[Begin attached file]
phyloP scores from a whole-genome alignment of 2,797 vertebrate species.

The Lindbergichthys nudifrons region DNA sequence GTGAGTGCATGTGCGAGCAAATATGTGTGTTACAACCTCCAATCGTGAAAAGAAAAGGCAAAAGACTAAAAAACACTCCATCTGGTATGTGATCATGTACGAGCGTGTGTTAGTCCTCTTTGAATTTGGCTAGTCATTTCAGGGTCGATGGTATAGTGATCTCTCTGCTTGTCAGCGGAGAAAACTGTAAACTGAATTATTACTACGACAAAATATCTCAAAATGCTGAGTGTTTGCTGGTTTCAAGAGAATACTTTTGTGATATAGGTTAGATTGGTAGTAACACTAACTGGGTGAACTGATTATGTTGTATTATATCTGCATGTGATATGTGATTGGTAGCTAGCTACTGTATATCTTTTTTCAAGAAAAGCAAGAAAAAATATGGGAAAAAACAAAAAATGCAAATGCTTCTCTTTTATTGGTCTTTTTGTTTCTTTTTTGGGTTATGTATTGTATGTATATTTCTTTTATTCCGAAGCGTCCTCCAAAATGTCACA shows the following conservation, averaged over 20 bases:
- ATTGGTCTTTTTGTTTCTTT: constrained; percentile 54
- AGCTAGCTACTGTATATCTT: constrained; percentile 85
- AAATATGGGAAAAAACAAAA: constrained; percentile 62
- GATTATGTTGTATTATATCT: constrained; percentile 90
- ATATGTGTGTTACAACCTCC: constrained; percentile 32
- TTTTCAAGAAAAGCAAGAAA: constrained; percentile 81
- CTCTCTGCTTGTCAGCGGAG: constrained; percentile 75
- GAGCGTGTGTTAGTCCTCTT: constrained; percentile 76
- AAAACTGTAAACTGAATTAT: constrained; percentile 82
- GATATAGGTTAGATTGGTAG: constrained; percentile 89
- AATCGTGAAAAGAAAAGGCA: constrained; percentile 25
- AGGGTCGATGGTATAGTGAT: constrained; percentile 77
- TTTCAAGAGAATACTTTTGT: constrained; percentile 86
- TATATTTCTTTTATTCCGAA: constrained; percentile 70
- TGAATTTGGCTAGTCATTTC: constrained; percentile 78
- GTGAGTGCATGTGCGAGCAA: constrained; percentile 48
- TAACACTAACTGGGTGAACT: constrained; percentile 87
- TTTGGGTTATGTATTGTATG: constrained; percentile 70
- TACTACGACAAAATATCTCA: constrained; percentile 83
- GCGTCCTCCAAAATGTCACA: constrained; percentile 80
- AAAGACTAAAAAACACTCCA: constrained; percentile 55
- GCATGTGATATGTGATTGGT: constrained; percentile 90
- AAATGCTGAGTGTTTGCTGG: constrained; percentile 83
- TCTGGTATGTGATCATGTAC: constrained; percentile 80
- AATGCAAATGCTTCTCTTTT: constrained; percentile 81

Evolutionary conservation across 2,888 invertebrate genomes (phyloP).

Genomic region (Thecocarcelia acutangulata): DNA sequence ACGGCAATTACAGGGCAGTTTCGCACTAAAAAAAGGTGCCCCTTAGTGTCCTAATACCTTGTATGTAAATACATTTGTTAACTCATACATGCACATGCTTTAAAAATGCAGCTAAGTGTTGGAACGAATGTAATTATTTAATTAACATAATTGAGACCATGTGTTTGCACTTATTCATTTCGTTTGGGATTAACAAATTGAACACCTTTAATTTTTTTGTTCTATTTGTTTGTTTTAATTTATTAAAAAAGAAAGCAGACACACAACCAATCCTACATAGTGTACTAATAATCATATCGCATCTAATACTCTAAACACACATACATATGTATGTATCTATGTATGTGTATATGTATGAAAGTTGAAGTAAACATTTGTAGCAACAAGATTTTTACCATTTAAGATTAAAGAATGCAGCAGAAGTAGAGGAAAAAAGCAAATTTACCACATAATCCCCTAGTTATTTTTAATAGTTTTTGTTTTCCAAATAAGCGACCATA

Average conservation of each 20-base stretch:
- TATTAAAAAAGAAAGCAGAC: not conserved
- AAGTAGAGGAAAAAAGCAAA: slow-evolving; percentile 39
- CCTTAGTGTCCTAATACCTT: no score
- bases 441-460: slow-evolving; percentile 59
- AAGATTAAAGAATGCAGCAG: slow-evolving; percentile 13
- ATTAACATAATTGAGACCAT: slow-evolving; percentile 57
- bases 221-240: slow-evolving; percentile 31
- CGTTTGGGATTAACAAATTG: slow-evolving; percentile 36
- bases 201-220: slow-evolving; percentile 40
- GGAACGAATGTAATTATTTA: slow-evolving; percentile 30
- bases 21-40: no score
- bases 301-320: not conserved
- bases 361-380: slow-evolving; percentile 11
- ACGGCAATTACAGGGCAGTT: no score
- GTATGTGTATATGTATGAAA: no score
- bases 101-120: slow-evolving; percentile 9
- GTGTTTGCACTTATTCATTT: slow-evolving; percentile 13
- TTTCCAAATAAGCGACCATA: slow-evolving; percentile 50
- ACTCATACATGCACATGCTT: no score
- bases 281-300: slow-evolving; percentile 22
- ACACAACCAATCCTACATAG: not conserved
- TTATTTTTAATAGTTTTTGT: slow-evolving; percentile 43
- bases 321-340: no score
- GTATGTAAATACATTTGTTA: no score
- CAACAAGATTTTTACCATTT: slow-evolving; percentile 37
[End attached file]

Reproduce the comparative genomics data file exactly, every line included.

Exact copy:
phyloP scores from a whole-genome alignment of 2,797 vertebrate species.

The Lindbergichthys nudifrons region DNA sequence GTGAGTGCATGTGCGAGCAAATATGTGTGTTACAACCTCCAATCGTGAAAAGAAAAGGCAAAAGACTAAAAAACACTCCATCTGGTATGTGATCATGTACGAGCGTGTGTTAGTCCTCTTTGAATTTGGCTAGTCATTTCAGGGTCGATGGTATAGTGATCTCTCTGCTTGTCAGCGGAGAAAACTGTAAACTGAATTATTACTACGACAAAATATCTCAAAATGCTGAGTGTTTGCTGGTTTCAAGAGAATACTTTTGTGATATAGGTTAGATTGGTAGTAACACTAACTGGGTGAACTGATTATGTTGTATTATATCTGCATGTGATATGTGATTGGTAGCTAGCTACTGTATATCTTTTTTCAAGAAAAGCAAGAAAAAATATGGGAAAAAACAAAAAATGCAAATGCTTCTCTTTTATTGGTCTTTTTGTTTCTTTTTTGGGTTATGTATTGTATGTATATTTCTTTTATTCCGAAGCGTCCTCCAAAATGTCACA shows the following conservation, averaged over 20 bases:
- ATTGGTCTTTTTGTTTCTTT: constrained; percentile 54
- AGCTAGCTACTGTATATCTT: constrained; percentile 85
- AAATATGGGAAAAAACAAAA: constrained; percentile 62
- GATTATGTTGTATTATATCT: constrained; percentile 90
- ATATGTGTGTTACAACCTCC: constrained; percentile 32
- TTTTCAAGAAAAGCAAGAAA: constrained; percentile 81
- CTCTCTGCTTGTCAGCGGAG: constrained; percentile 75
- GAGCGTGTGTTAGTCCTCTT: constrained; percentile 76
- AAAACTGTAAACTGAATTAT: constrained; percentile 82
- GATATAGGTTAGATTGGTAG: constrained; percentile 89
- AATCGTGAAAAGAAAAGGCA: constrained; percentile 25
- AGGGTCGATGGTATAGTGAT: constrained; percentile 77
- TTTCAAGAGAATACTTTTGT: constrained; percentile 86
- TATATTTCTTTTATTCCGAA: constrained; percentile 70
- TGAATTTGGCTAGTCATTTC: constrained; percentile 78
- GTGAGTGCATGTGCGAGCAA: constrained; percentile 48
- TAACACTAACTGGGTGAACT: constrained; percentile 87
- TTTGGGTTATGTATTGTATG: constrained; percentile 70
- TACTACGACAAAATATCTCA: constrained; percentile 83
- GCGTCCTCCAAAATGTCACA: constrained; percentile 80
- AAAGACTAAAAAACACTCCA: constrained; percentile 55
- GCATGTGATATGTGATTGGT: constrained; percentile 90
- AAATGCTGAGTGTTTGCTGG: constrained; percentile 83
- TCTGGTATGTGATCATGTAC: constrained; percentile 80
- AATGCAAATGCTTCTCTTTT: constrained; percentile 81

Evolutionary conservation across 2,888 invertebrate genomes (phyloP).

Genomic region (Thecocarcelia acutangulata): DNA sequence ACGGCAATTACAGGGCAGTTTCGCACTAAAAAAAGGTGCCCCTTAGTGTCCTAATACCTTGTATGTAAATACATTTGTTAACTCATACATGCACATGCTTTAAAAATGCAGCTAAGTGTTGGAACGAATGTAATTATTTAATTAACATAATTGAGACCATGTGTTTGCACTTATTCATTTCGTTTGGGATTAACAAATTGAACACCTTTAATTTTTTTGTTCTATTTGTTTGTTTTAATTTATTAAAAAAGAAAGCAGACACACAACCAATCCTACATAGTGTACTAATAATCATATCGCATCTAATACTCTAAACACACATACATATGTATGTATCTATGTATGTGTATATGTATGAAAGTTGAAGTAAACATTTGTAGCAACAAGATTTTTACCATTTAAGATTAAAGAATGCAGCAGAAGTAGAGGAAAAAAGCAAATTTACCACATAATCCCCTAGTTATTTTTAATAGTTTTTGTTTTCCAAATAAGCGACCATA

Average conservation of each 20-base stretch:
- TATTAAAAAAGAAAGCAGAC: not conserved
- AAGTAGAGGAAAAAAGCAAA: slow-evolving; percentile 39
- CCTTAGTGTCCTAATACCTT: no score
- bases 441-460: slow-evolving; percentile 59
- AAGATTAAAGAATGCAGCAG: slow-evolving; percentile 13
- ATTAACATAATTGAGACCAT: slow-evolving; percentile 57
- bases 221-240: slow-evolving; percentile 31
- CGTTTGGGATTAACAAATTG: slow-evolving; percentile 36
- bases 201-220: slow-evolving; percentile 40
- GGAACGAATGTAATTATTTA: slow-evolving; percentile 30
- bases 21-40: no score
- bases 301-320: not conserved
- bases 361-380: slow-evolving; percentile 11
- ACGGCAATTACAGGGCAGTT: no score
- GTATGTGTATATGTATGAAA: no score
- bases 101-120: slow-evolving; percentile 9
- GTGTTTGCACTTATTCATTT: slow-evolving; percentile 13
- TTTCCAAATAAGCGACCATA: slow-evolving; percentile 50
- ACTCATACATGCACATGCTT: no score
- bases 281-300: slow-evolving; percentile 22
- ACACAACCAATCCTACATAG: not conserved
- TTATTTTTAATAGTTTTTGT: slow-evolving; percentile 43
- bases 321-340: no score
- GTATGTAAATACATTTGTTA: no score
- CAACAAGATTTTTACCATTT: slow-evolving; percentile 37